based on Psalm 146
Editor’s Note: From The Christian Citizen archives. This article first
Deborah L. Hughes
October 15, 2018
I don’t know if Will Olsen was a saint or just a sage, but he modeled the best in faithful leadership by his example.
During the Depression, children would stop by the local meat market after school. There, they would find the shopkeeper, Mr. Olsen, sweeping the aisles. “Take care of the corners,” he advised, “and the aisles will take care of themselves.”
You have been elected to a position of great honor and power. You will make decisions in the coming term that will affect millions of lives for good or for naught. I do not envy the burdens that will weigh upon your conscience. You must ask yourself each day: To whom do I owe my allegiance?
You will be held accountable by the electorate, your political party, and the political action groups, corporations
In ten verses, Psalm 146 provides us with a primer for authentic faith. First, praise God before you do anything else. Remember that God created all of the cosmos and all of life. You can trust and hope in God, who is eternal, and that will bring you true happiness. There is no point in putting your faith in humans, no matter how high their office or how great their wealth. They die, their power dies, and their plans die, too. Pledge your allegiance to God.
Next, the Psalmist shares God’s agenda. These are the things God wants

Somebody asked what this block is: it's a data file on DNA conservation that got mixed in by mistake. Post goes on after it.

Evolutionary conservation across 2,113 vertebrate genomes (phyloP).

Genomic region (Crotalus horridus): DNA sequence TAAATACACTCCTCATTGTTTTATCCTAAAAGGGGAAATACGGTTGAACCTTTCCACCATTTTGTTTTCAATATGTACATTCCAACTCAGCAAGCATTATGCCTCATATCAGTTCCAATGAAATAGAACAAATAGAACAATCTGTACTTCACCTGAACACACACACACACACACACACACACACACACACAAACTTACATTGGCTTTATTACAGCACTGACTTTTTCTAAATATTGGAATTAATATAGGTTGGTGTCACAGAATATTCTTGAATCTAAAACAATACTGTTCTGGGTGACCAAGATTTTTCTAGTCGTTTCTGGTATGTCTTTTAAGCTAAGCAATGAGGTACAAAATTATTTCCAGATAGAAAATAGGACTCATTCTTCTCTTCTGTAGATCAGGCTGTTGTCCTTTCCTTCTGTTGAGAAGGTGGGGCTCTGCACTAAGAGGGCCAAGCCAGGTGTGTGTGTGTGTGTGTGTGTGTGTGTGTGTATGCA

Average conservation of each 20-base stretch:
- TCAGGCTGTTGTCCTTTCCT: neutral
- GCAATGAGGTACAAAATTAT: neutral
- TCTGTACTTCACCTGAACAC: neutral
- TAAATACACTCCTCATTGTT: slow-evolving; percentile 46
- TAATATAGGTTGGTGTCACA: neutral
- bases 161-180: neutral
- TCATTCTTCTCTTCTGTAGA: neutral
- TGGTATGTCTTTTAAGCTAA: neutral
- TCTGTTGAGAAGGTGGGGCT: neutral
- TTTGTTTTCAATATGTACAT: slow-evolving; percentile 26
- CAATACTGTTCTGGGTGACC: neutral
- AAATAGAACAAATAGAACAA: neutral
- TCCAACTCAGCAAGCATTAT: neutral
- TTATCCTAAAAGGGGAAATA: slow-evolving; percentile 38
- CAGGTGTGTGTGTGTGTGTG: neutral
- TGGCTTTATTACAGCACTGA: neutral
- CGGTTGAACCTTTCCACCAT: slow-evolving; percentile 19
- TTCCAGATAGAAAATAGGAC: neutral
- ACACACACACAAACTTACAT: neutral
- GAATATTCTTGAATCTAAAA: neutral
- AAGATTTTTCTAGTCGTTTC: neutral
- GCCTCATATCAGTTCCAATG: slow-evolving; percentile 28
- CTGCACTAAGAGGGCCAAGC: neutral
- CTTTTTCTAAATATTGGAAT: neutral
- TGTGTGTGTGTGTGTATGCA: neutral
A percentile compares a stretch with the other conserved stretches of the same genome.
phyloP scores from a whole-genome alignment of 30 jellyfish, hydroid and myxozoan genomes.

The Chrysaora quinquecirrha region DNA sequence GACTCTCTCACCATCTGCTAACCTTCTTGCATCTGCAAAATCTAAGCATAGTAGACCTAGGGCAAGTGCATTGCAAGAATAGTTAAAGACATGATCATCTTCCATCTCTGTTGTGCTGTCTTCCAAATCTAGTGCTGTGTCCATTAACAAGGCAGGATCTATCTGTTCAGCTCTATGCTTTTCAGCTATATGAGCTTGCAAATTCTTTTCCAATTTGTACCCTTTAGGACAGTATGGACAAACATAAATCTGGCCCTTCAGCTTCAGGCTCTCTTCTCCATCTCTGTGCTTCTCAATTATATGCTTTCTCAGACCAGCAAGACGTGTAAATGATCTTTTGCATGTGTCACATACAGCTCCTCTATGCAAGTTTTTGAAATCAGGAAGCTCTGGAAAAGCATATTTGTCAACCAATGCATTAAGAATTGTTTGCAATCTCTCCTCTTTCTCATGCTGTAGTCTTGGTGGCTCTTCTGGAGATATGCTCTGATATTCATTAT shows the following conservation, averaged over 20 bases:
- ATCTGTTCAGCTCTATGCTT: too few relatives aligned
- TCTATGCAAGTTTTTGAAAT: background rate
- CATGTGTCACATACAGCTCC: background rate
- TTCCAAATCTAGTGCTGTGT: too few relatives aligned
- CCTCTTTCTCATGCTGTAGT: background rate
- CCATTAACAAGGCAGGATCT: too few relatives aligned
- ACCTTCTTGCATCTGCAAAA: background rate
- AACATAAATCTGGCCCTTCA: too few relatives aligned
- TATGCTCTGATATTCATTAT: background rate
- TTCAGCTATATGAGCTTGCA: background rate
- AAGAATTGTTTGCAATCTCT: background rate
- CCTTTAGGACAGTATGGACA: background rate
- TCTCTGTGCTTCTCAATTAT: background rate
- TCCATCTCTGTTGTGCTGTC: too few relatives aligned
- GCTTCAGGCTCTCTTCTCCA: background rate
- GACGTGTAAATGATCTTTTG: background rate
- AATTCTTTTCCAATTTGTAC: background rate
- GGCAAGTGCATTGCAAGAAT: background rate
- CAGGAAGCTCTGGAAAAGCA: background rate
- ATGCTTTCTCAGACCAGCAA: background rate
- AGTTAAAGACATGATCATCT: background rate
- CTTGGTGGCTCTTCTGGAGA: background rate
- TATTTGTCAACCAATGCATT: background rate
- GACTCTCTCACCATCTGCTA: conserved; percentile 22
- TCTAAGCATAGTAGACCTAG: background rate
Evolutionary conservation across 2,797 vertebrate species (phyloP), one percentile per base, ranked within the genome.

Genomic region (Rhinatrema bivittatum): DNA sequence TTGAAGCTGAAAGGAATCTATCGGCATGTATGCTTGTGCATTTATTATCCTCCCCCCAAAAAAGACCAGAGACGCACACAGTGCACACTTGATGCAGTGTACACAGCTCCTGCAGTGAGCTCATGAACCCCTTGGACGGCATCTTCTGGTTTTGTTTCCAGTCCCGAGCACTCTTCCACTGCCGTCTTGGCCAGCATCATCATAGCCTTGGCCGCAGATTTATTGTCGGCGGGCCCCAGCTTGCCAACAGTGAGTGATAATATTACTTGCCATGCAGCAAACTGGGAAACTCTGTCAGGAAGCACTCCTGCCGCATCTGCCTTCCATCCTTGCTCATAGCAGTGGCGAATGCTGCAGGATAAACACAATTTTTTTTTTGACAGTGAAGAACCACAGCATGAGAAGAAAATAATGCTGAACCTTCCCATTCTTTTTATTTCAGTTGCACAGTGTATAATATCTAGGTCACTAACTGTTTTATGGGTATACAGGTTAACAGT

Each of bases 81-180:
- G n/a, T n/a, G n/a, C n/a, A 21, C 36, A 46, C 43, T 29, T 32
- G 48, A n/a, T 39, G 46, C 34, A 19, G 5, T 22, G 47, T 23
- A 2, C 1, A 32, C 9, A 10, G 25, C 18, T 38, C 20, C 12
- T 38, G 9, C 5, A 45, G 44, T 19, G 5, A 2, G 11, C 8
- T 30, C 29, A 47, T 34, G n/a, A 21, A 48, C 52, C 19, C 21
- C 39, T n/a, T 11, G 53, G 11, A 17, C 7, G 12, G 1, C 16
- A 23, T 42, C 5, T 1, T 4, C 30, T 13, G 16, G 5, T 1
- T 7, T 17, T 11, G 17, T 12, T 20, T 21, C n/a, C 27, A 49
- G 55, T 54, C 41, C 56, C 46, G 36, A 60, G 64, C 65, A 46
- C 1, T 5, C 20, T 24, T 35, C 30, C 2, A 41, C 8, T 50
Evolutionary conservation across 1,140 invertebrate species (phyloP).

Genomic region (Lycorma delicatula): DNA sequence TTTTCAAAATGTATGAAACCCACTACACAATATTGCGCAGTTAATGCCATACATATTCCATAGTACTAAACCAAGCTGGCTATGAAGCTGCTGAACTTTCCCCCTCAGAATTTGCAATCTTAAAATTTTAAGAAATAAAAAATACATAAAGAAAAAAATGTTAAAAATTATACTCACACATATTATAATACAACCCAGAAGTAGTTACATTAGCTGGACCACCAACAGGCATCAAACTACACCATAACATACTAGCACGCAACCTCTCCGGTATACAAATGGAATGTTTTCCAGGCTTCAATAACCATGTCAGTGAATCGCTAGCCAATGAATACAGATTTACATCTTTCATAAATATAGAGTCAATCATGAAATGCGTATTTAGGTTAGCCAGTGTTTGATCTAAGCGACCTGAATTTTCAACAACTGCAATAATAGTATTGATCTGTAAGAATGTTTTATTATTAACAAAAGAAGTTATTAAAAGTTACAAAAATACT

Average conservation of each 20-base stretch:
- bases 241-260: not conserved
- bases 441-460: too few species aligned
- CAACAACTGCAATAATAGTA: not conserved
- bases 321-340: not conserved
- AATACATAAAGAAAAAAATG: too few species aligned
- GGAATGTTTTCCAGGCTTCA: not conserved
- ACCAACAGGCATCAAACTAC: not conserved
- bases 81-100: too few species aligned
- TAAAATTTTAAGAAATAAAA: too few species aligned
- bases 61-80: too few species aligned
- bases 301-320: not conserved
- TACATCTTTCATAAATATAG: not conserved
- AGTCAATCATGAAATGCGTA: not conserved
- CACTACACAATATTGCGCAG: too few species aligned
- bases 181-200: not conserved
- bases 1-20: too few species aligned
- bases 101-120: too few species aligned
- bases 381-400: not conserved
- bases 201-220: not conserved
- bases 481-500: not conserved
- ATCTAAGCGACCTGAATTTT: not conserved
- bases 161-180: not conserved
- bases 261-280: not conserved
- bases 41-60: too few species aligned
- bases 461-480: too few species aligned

In the days of the Psalmist, the widow and orphan were particularly vulnerable in society. By law, a woman or child could not own property; only an adult male had this privilege. When a husband died, any holdings (including house and land) would pass to the nearest adult male relative. The widow would then be completely dependent on that relative’s benevolence for food and shelter. If there was no male relative,
There is no doubt that your new position gives you power and authority over the lives of others. Who are the widows and orphans that God has placed in your care? Who are those who have neither voice nor power to speak for themselves? Who are those without access to fair work and trade? Who are those made vulnerable by our laws and customs? Who are those with neither the means nor the ability to fend for themselves? Take care of the corners…
In an agrarian society, the means to sustenance are a fertile plot, tools to turn the soil, seed, water and able hands. In an industrial nation, the means to sustenance are education, a living wage, transportation
In this country, there are those who work in our fields but come home at the end of the day with no food for their own table. There are those who work a full day but cannot afford a safe space to live. There are those who do not have access to basic medical or dental care. There are even those in this country who do not have adequate sanitation or fresh water to drink. Yet, there are sufficient resources to meet the needs of all those in this country and in our world. Take care of the corners…
God is concerned about prisoners. In some states, prisons are now owned by corporations and guard unions have become powerful lobbying forces. If the largest employer in town is the prison (and someone else’s tax base in another state is paying for it), then every local citizen benefits directly or indirectly when the system incarcerates as many people as possible for as
long as possible. How can we avoid corruption in the justice system when there are people profiting from those in jail? Take care of the corners…
God expects us to care for the stranger in our midst. In these days of heightened security, our boundaries are important to us, and we see people as allies or enemies—as “us” or “them.” Yet, our boundaries are insignificant to the One who fashioned the whole world. No nation or person has more claims to God’s attention or benevolence than any other. God holds us accountable for how we treat each of God’s children. Take care of the corners…
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